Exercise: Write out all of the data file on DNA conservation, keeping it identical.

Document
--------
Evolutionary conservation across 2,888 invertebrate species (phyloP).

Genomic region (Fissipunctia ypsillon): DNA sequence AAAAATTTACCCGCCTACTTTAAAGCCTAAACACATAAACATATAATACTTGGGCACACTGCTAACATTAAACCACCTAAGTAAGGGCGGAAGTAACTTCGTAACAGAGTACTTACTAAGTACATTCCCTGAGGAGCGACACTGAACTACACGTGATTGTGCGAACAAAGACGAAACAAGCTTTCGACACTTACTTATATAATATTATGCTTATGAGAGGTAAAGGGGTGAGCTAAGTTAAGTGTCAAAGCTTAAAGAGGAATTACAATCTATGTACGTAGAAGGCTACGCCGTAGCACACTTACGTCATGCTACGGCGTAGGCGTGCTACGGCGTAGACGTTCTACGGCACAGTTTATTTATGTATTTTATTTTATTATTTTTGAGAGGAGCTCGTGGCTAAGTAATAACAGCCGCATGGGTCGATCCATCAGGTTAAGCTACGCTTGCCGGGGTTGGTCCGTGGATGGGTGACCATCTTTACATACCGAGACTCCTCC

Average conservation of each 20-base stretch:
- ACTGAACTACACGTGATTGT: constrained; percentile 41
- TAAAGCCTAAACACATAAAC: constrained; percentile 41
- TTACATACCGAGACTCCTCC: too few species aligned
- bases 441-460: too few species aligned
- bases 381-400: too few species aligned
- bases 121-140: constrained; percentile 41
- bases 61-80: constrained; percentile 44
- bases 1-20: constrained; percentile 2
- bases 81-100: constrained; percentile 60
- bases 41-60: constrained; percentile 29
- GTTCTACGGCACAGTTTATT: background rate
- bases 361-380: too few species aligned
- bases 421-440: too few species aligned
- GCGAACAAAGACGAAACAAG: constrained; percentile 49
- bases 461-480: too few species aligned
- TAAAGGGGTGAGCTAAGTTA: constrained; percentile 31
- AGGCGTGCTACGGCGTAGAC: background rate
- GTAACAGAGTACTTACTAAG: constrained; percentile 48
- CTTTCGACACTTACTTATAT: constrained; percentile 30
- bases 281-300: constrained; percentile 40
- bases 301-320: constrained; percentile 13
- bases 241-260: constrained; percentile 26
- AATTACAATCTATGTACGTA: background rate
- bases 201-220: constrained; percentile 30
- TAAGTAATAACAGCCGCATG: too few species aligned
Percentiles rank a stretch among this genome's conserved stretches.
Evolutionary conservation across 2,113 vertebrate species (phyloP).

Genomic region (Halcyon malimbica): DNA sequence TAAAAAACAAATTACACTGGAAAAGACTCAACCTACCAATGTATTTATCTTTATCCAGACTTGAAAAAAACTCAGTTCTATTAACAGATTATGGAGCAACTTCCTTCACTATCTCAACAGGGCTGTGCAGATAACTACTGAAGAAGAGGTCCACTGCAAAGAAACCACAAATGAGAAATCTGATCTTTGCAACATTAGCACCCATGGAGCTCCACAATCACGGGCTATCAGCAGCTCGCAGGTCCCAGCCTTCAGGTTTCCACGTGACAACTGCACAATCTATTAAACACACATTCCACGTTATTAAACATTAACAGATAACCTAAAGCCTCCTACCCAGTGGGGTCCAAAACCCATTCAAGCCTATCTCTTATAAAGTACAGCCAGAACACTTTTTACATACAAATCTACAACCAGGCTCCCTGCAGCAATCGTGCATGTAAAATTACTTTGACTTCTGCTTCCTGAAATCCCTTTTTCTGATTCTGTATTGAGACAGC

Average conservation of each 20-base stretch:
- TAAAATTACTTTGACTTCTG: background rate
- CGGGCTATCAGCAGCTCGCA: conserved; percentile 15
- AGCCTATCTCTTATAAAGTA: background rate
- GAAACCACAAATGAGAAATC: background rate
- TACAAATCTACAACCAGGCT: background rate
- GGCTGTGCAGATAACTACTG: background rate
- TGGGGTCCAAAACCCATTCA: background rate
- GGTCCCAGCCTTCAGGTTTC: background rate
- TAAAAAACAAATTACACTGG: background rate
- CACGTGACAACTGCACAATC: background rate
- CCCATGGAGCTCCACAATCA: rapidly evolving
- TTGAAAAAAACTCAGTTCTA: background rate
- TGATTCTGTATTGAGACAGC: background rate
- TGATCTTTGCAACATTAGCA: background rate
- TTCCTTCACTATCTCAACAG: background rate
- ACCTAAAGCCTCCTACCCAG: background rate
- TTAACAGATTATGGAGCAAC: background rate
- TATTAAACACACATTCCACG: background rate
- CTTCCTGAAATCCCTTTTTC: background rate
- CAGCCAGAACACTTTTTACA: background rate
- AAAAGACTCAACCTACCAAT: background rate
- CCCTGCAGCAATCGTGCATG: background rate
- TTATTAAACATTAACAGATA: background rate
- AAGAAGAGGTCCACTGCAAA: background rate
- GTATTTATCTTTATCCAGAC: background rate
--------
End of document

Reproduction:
Evolutionary conservation across 2,888 invertebrate species (phyloP).

Genomic region (Fissipunctia ypsillon): DNA sequence AAAAATTTACCCGCCTACTTTAAAGCCTAAACACATAAACATATAATACTTGGGCACACTGCTAACATTAAACCACCTAAGTAAGGGCGGAAGTAACTTCGTAACAGAGTACTTACTAAGTACATTCCCTGAGGAGCGACACTGAACTACACGTGATTGTGCGAACAAAGACGAAACAAGCTTTCGACACTTACTTATATAATATTATGCTTATGAGAGGTAAAGGGGTGAGCTAAGTTAAGTGTCAAAGCTTAAAGAGGAATTACAATCTATGTACGTAGAAGGCTACGCCGTAGCACACTTACGTCATGCTACGGCGTAGGCGTGCTACGGCGTAGACGTTCTACGGCACAGTTTATTTATGTATTTTATTTTATTATTTTTGAGAGGAGCTCGTGGCTAAGTAATAACAGCCGCATGGGTCGATCCATCAGGTTAAGCTACGCTTGCCGGGGTTGGTCCGTGGATGGGTGACCATCTTTACATACCGAGACTCCTCC

Average conservation of each 20-base stretch:
- ACTGAACTACACGTGATTGT: constrained; percentile 41
- TAAAGCCTAAACACATAAAC: constrained; percentile 41
- TTACATACCGAGACTCCTCC: too few species aligned
- bases 441-460: too few species aligned
- bases 381-400: too few species aligned
- bases 121-140: constrained; percentile 41
- bases 61-80: constrained; percentile 44
- bases 1-20: constrained; percentile 2
- bases 81-100: constrained; percentile 60
- bases 41-60: constrained; percentile 29
- GTTCTACGGCACAGTTTATT: background rate
- bases 361-380: too few species aligned
- bases 421-440: too few species aligned
- GCGAACAAAGACGAAACAAG: constrained; percentile 49
- bases 461-480: too few species aligned
- TAAAGGGGTGAGCTAAGTTA: constrained; percentile 31
- AGGCGTGCTACGGCGTAGAC: background rate
- GTAACAGAGTACTTACTAAG: constrained; percentile 48
- CTTTCGACACTTACTTATAT: constrained; percentile 30
- bases 281-300: constrained; percentile 40
- bases 301-320: constrained; percentile 13
- bases 241-260: constrained; percentile 26
- AATTACAATCTATGTACGTA: background rate
- bases 201-220: constrained; percentile 30
- TAAGTAATAACAGCCGCATG: too few species aligned
Percentiles rank a stretch among this genome's conserved stretches.
Evolutionary conservation across 2,113 vertebrate species (phyloP).

Genomic region (Halcyon malimbica): DNA sequence TAAAAAACAAATTACACTGGAAAAGACTCAACCTACCAATGTATTTATCTTTATCCAGACTTGAAAAAAACTCAGTTCTATTAACAGATTATGGAGCAACTTCCTTCACTATCTCAACAGGGCTGTGCAGATAACTACTGAAGAAGAGGTCCACTGCAAAGAAACCACAAATGAGAAATCTGATCTTTGCAACATTAGCACCCATGGAGCTCCACAATCACGGGCTATCAGCAGCTCGCAGGTCCCAGCCTTCAGGTTTCCACGTGACAACTGCACAATCTATTAAACACACATTCCACGTTATTAAACATTAACAGATAACCTAAAGCCTCCTACCCAGTGGGGTCCAAAACCCATTCAAGCCTATCTCTTATAAAGTACAGCCAGAACACTTTTTACATACAAATCTACAACCAGGCTCCCTGCAGCAATCGTGCATGTAAAATTACTTTGACTTCTGCTTCCTGAAATCCCTTTTTCTGATTCTGTATTGAGACAGC

Average conservation of each 20-base stretch:
- TAAAATTACTTTGACTTCTG: background rate
- CGGGCTATCAGCAGCTCGCA: conserved; percentile 15
- AGCCTATCTCTTATAAAGTA: background rate
- GAAACCACAAATGAGAAATC: background rate
- TACAAATCTACAACCAGGCT: background rate
- GGCTGTGCAGATAACTACTG: background rate
- TGGGGTCCAAAACCCATTCA: background rate
- GGTCCCAGCCTTCAGGTTTC: background rate
- TAAAAAACAAATTACACTGG: background rate
- CACGTGACAACTGCACAATC: background rate
- CCCATGGAGCTCCACAATCA: rapidly evolving
- TTGAAAAAAACTCAGTTCTA: background rate
- TGATTCTGTATTGAGACAGC: background rate
- TGATCTTTGCAACATTAGCA: background rate
- TTCCTTCACTATCTCAACAG: background rate
- ACCTAAAGCCTCCTACCCAG: background rate
- TTAACAGATTATGGAGCAAC: background rate
- TATTAAACACACATTCCACG: background rate
- CTTCCTGAAATCCCTTTTTC: background rate
- CAGCCAGAACACTTTTTACA: background rate
- AAAAGACTCAACCTACCAAT: background rate
- CCCTGCAGCAATCGTGCATG: background rate
- TTATTAAACATTAACAGATA: background rate
- AAGAAGAGGTCCACTGCAAA: background rate
- GTATTTATCTTTATCCAGAC: background rate